Open Source software isn’t just about collaborative development and free distribution
The two-way dialogue inherent in open source software is also a marketing aspiration
While taking part in a discussion at Open World Forum in Paris earlier this month, I said something that seemed to make waves – “open source is a type of marketing” – so I thought I’d use this post to explain what I meant by this.
In some respects, marketing and open source are viewed as having totally opposite value systems. That is true if we refer to “marketing” simply as creating desires out of thin air, or hard-selling what the customer doesn’t need. But if we approach this concept in a non-dogmatic fashion, I think the answer is clear: While open source is much more than simply creating attention, interest, desire and action, it does go hand in hand with many marketing goals. When properly applied, open source creates awareness and wins over traditional, outdated methods of marketing in many situations. Applying open source properly involves working within the value systems of open source, while meeting its expectations.
Many exciting software startups, like Eucalyptus and 10Gen/MongoDB, are based on open source. Offering free access to the software allows for low barriers to try and adopt. It achieves greater visibility and a broader user base in less time. Hence, it is a very efficient marketing mechanism.
Marketing is defined as “the process of communicating the value of a product or service to customers. Marketing satisfies needs and wants through exchange processes and building long term relationships.” Open source software… “permits users to study, change, improve and at times distribute the software. It is very often developed in a public, collaborative manner.”
One company taking heed of this idea is OpenERP. I was impressed with its presentation at Open World Forum in Paris earlier this month. The company has shown strong growth based on its marketing approach and leverage of open source. OpenERP saw twice the visibility of the #2 company in the same market, with 7 times less funding. Open source is essential to how they generate awareness and leads.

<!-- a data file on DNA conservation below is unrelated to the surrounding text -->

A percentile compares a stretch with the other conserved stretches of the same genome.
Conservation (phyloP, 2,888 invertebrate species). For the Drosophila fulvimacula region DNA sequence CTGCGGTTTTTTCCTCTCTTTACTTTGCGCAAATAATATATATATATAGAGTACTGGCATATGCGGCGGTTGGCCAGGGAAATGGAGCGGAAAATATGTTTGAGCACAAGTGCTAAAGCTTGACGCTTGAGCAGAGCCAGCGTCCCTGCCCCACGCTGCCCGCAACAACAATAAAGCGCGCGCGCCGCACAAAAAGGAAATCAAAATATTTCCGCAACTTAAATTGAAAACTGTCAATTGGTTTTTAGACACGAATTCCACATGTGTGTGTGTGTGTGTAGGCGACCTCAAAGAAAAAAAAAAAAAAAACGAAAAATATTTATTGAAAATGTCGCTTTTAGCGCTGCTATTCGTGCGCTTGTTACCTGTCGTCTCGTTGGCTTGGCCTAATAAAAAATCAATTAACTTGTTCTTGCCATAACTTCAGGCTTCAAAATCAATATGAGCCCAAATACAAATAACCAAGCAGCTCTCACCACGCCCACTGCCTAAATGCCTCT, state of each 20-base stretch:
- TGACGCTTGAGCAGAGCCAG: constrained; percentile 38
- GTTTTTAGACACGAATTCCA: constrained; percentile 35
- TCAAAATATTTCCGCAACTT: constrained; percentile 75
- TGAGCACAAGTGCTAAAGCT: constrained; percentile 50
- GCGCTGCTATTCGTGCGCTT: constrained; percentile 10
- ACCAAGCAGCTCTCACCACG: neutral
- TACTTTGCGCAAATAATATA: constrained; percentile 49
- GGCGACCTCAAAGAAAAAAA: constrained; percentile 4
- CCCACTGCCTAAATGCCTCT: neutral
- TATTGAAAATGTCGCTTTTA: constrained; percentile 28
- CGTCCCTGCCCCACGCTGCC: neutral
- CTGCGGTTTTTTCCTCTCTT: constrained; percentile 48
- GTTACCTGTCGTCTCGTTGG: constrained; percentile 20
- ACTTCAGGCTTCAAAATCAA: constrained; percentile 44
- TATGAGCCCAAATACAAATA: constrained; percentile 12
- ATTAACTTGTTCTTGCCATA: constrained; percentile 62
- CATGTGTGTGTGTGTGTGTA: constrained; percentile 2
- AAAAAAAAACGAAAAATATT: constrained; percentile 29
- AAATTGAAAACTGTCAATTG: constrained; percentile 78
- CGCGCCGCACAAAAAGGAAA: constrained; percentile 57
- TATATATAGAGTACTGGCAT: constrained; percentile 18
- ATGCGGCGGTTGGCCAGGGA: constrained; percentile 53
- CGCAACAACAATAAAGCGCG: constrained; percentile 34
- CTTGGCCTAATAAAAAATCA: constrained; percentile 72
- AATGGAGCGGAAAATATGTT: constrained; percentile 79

With 55% of all startups failing by year 5 (according to StatisticBrain), and that number jumping to 63% in the information industry, it is critical to learn essential lessons in distribution and marketing early as well as quickly.
Open source is traditionally viewed as a licensing and innovation model. But I believe more should be made of the potential it also offers as a means of marketing. Open code enables community contributions that capture more and better ideas, hence accelerating innovation. By encouraging early and broad adoption through open and free access, you can make a bigger impact in a shorter time. Once you have a broad user base, it is easier to find ways of offering additional value that users are willing to pay for.
As someone who spent much of my career in the mobile industry, I see many parallels between mobile app stores and open source software. Nearly 9 in 10 mobile apps available this year are free. The apps aren’t open source, but the app store business model and marketing strategy give similar reach and visibility.
Think of Instagram. This early team of 5 could never have achieved the tens of millions of users and global awareness it had before the Facebook acquisition without offering the app free of charge. Same goes for open source software strategy. Make your core code widely available free of charge, but have an idea or two of how to monetize it once it’s being used widely.
App developers have been clever in finding innovative ways to motivate free users to pay in return for what they perceive to be added value in the premium versions of apps. Offering free games with premium features – like tips for winning, or giving access to additional levels – entices enthusiastic users to pay.
The SkySQL management team and I did some soul searching recently. While we as individuals, and as an organization, are big proponents of open source, and our business is geared to open source users, we as a company have not previously contributed code to the community. That is why we decided to take a different approach starting last month with the launch of the SkySQL Cloud Data Suite. SkySQL aims to be the leading provider of valuable, performance-enhancing and revenue-generating solutions for the 15 million users of MySQL and MariaDB open source databases both in the enterprise and the cloud. We aim to leverage the multiple facets of open source as a means to achieve this goal.
Marketing is no longer about broadcasting messages to your target audience. Today, especially thanks to social media, marketing is a 2-way exchange between producers and consumers. This is not much different from open source.
As always, I welcome your feedback and look forward to your comments!